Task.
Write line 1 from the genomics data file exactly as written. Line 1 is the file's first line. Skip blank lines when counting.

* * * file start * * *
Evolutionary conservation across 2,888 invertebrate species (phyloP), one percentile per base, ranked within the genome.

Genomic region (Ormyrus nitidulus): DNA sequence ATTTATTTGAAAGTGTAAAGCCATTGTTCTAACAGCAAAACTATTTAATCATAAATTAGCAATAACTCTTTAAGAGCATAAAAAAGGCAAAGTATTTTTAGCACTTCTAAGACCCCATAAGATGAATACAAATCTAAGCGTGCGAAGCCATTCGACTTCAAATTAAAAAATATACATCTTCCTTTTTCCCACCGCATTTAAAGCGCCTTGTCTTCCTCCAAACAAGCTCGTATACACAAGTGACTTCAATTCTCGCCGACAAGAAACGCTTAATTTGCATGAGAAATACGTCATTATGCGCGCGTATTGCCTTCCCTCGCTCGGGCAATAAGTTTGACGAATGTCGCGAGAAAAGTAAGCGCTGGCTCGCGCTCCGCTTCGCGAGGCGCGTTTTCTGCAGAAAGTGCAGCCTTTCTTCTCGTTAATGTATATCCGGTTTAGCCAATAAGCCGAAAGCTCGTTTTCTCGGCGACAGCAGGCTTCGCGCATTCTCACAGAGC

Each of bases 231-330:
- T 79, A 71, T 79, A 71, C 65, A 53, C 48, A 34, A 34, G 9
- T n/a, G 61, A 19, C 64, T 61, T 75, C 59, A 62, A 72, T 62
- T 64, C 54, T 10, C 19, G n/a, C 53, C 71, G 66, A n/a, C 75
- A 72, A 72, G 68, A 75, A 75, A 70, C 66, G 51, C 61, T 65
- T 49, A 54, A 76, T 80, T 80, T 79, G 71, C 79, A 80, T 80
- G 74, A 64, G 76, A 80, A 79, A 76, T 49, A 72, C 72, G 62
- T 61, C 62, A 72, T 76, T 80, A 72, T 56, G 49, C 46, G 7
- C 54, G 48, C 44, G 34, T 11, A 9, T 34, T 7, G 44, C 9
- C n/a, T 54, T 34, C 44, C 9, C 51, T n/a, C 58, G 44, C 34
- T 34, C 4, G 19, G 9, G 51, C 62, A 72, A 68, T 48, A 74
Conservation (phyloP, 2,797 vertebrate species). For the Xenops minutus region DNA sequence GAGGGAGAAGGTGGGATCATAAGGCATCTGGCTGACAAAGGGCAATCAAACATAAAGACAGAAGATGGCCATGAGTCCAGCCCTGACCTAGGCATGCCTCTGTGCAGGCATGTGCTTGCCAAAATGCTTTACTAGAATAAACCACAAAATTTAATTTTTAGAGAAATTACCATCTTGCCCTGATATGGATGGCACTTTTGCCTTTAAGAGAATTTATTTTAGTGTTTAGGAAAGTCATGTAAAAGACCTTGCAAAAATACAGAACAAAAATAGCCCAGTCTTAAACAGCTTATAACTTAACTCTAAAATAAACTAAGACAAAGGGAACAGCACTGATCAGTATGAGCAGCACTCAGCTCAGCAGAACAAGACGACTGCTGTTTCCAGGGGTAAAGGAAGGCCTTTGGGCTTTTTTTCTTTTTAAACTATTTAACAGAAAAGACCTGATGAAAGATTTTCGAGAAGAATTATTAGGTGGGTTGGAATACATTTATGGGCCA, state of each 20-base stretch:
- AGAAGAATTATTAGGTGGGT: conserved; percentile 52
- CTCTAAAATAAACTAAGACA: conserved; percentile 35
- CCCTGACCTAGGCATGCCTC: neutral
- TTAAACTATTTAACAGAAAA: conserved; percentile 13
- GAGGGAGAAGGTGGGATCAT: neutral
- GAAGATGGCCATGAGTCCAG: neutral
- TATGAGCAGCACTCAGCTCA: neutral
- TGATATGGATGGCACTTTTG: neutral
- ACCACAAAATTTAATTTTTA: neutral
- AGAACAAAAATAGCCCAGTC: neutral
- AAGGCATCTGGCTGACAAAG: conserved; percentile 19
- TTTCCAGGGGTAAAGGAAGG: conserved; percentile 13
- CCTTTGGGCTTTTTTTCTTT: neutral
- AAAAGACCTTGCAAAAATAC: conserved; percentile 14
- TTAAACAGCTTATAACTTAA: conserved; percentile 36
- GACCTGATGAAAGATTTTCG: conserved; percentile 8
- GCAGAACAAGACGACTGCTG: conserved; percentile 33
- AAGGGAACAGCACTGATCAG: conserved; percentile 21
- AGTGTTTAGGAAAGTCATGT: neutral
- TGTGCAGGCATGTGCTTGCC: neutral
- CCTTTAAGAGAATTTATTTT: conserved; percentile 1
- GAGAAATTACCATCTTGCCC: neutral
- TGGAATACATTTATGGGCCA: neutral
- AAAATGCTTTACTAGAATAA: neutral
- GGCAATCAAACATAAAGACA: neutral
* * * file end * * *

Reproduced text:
Evolutionary conservation across 2,888 invertebrate species (phyloP), one percentile per base, ranked within the genome.